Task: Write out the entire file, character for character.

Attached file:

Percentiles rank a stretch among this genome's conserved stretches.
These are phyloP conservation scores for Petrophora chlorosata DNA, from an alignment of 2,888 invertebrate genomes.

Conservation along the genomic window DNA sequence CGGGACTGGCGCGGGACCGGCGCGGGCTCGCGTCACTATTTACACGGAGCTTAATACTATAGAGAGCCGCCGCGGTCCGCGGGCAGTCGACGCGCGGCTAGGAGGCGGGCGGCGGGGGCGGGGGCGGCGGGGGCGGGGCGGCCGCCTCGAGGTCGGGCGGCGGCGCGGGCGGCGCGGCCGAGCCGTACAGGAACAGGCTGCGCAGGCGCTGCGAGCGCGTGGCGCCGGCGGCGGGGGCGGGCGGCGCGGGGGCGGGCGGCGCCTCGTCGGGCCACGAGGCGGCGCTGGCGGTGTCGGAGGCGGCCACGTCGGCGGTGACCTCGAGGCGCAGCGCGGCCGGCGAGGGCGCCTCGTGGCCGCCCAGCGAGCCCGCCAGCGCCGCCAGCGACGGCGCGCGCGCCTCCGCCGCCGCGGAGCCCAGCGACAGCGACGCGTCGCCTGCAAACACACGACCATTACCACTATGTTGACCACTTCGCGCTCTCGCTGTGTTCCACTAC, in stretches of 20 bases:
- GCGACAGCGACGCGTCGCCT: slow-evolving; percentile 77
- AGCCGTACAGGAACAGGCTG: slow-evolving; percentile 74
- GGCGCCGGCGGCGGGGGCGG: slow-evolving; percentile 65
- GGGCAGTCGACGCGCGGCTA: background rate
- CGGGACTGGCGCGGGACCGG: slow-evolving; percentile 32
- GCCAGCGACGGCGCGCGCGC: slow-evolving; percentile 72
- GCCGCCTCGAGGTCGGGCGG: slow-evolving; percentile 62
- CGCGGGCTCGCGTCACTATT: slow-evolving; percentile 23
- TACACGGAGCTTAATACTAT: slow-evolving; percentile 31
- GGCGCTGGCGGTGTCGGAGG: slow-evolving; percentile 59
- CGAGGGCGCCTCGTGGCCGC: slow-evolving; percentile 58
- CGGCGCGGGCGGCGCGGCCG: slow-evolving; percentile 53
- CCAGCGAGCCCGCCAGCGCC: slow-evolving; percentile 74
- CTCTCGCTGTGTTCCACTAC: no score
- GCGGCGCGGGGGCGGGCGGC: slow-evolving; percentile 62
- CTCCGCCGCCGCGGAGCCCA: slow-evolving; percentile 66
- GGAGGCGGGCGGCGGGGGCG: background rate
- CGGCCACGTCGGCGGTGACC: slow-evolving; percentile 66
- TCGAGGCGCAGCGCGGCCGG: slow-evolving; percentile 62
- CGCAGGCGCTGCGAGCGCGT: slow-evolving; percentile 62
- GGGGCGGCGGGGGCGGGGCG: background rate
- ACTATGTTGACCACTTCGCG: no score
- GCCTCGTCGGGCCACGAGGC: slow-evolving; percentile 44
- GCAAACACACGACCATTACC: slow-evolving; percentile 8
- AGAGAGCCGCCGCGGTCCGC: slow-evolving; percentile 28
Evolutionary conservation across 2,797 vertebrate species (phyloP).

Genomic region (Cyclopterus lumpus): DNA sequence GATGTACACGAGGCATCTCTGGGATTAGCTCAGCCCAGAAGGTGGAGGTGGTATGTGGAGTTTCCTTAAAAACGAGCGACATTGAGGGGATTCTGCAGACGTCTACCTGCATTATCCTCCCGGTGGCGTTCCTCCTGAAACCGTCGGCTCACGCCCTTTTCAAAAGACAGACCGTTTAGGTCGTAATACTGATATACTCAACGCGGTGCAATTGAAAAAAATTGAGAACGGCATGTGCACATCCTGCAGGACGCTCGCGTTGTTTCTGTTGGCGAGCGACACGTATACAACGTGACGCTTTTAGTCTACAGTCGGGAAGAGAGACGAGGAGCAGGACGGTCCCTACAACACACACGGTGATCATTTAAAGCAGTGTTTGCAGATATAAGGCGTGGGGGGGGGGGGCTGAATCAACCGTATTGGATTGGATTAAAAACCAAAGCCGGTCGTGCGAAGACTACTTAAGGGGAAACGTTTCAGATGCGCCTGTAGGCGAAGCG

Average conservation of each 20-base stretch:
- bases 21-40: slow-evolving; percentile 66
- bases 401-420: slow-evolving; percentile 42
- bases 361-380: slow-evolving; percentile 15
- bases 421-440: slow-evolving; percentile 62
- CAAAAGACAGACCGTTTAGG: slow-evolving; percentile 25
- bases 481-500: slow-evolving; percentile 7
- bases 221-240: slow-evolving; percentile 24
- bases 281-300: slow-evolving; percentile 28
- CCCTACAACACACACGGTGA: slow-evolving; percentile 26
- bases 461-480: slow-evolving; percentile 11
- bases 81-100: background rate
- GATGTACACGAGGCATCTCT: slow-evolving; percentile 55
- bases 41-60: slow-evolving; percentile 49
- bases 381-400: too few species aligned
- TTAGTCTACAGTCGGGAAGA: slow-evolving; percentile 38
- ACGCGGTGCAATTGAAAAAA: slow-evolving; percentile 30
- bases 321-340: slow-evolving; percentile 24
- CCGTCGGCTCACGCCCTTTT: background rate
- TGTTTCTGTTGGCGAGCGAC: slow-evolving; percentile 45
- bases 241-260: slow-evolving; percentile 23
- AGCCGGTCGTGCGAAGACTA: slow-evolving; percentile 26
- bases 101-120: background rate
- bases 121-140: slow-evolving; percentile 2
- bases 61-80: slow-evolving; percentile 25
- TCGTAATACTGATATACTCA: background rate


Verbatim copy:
Percentiles rank a stretch among this genome's conserved stretches.
These are phyloP conservation scores for Petrophora chlorosata DNA, from an alignment of 2,888 invertebrate genomes.

Conservation along the genomic window DNA sequence CGGGACTGGCGCGGGACCGGCGCGGGCTCGCGTCACTATTTACACGGAGCTTAATACTATAGAGAGCCGCCGCGGTCCGCGGGCAGTCGACGCGCGGCTAGGAGGCGGGCGGCGGGGGCGGGGGCGGCGGGGGCGGGGCGGCCGCCTCGAGGTCGGGCGGCGGCGCGGGCGGCGCGGCCGAGCCGTACAGGAACAGGCTGCGCAGGCGCTGCGAGCGCGTGGCGCCGGCGGCGGGGGCGGGCGGCGCGGGGGCGGGCGGCGCCTCGTCGGGCCACGAGGCGGCGCTGGCGGTGTCGGAGGCGGCCACGTCGGCGGTGACCTCGAGGCGCAGCGCGGCCGGCGAGGGCGCCTCGTGGCCGCCCAGCGAGCCCGCCAGCGCCGCCAGCGACGGCGCGCGCGCCTCCGCCGCCGCGGAGCCCAGCGACAGCGACGCGTCGCCTGCAAACACACGACCATTACCACTATGTTGACCACTTCGCGCTCTCGCTGTGTTCCACTAC, in stretches of 20 bases:
- GCGACAGCGACGCGTCGCCT: slow-evolving; percentile 77
- AGCCGTACAGGAACAGGCTG: slow-evolving; percentile 74
- GGCGCCGGCGGCGGGGGCGG: slow-evolving; percentile 65
- GGGCAGTCGACGCGCGGCTA: background rate
- CGGGACTGGCGCGGGACCGG: slow-evolving; percentile 32
- GCCAGCGACGGCGCGCGCGC: slow-evolving; percentile 72
- GCCGCCTCGAGGTCGGGCGG: slow-evolving; percentile 62
- CGCGGGCTCGCGTCACTATT: slow-evolving; percentile 23
- TACACGGAGCTTAATACTAT: slow-evolving; percentile 31
- GGCGCTGGCGGTGTCGGAGG: slow-evolving; percentile 59
- CGAGGGCGCCTCGTGGCCGC: slow-evolving; percentile 58
- CGGCGCGGGCGGCGCGGCCG: slow-evolving; percentile 53
- CCAGCGAGCCCGCCAGCGCC: slow-evolving; percentile 74
- CTCTCGCTGTGTTCCACTAC: no score
- GCGGCGCGGGGGCGGGCGGC: slow-evolving; percentile 62
- CTCCGCCGCCGCGGAGCCCA: slow-evolving; percentile 66
- GGAGGCGGGCGGCGGGGGCG: background rate
- CGGCCACGTCGGCGGTGACC: slow-evolving; percentile 66
- TCGAGGCGCAGCGCGGCCGG: slow-evolving; percentile 62
- CGCAGGCGCTGCGAGCGCGT: slow-evolving; percentile 62
- GGGGCGGCGGGGGCGGGGCG: background rate
- ACTATGTTGACCACTTCGCG: no score
- GCCTCGTCGGGCCACGAGGC: slow-evolving; percentile 44
- GCAAACACACGACCATTACC: slow-evolving; percentile 8
- AGAGAGCCGCCGCGGTCCGC: slow-evolving; percentile 28
Evolutionary conservation across 2,797 vertebrate species (phyloP).

Genomic region (Cyclopterus lumpus): DNA sequence GATGTACACGAGGCATCTCTGGGATTAGCTCAGCCCAGAAGGTGGAGGTGGTATGTGGAGTTTCCTTAAAAACGAGCGACATTGAGGGGATTCTGCAGACGTCTACCTGCATTATCCTCCCGGTGGCGTTCCTCCTGAAACCGTCGGCTCACGCCCTTTTCAAAAGACAGACCGTTTAGGTCGTAATACTGATATACTCAACGCGGTGCAATTGAAAAAAATTGAGAACGGCATGTGCACATCCTGCAGGACGCTCGCGTTGTTTCTGTTGGCGAGCGACACGTATACAACGTGACGCTTTTAGTCTACAGTCGGGAAGAGAGACGAGGAGCAGGACGGTCCCTACAACACACACGGTGATCATTTAAAGCAGTGTTTGCAGATATAAGGCGTGGGGGGGGGGGGCTGAATCAACCGTATTGGATTGGATTAAAAACCAAAGCCGGTCGTGCGAAGACTACTTAAGGGGAAACGTTTCAGATGCGCCTGTAGGCGAAGCG

Average conservation of each 20-base stretch:
- bases 21-40: slow-evolving; percentile 66
- bases 401-420: slow-evolving; percentile 42
- bases 361-380: slow-evolving; percentile 15
- bases 421-440: slow-evolving; percentile 62
- CAAAAGACAGACCGTTTAGG: slow-evolving; percentile 25
- bases 481-500: slow-evolving; percentile 7
- bases 221-240: slow-evolving; percentile 24
- bases 281-300: slow-evolving; percentile 28
- CCCTACAACACACACGGTGA: slow-evolving; percentile 26
- bases 461-480: slow-evolving; percentile 11
- bases 81-100: background rate
- GATGTACACGAGGCATCTCT: slow-evolving; percentile 55
- bases 41-60: slow-evolving; percentile 49
- bases 381-400: too few species aligned
- TTAGTCTACAGTCGGGAAGA: slow-evolving; percentile 38
- ACGCGGTGCAATTGAAAAAA: slow-evolving; percentile 30
- bases 321-340: slow-evolving; percentile 24
- CCGTCGGCTCACGCCCTTTT: background rate
- TGTTTCTGTTGGCGAGCGAC: slow-evolving; percentile 45
- bases 241-260: slow-evolving; percentile 23
- AGCCGGTCGTGCGAAGACTA: slow-evolving; percentile 26
- bases 101-120: background rate
- bases 121-140: slow-evolving; percentile 2
- bases 61-80: slow-evolving; percentile 25
- TCGTAATACTGATATACTCA: background rate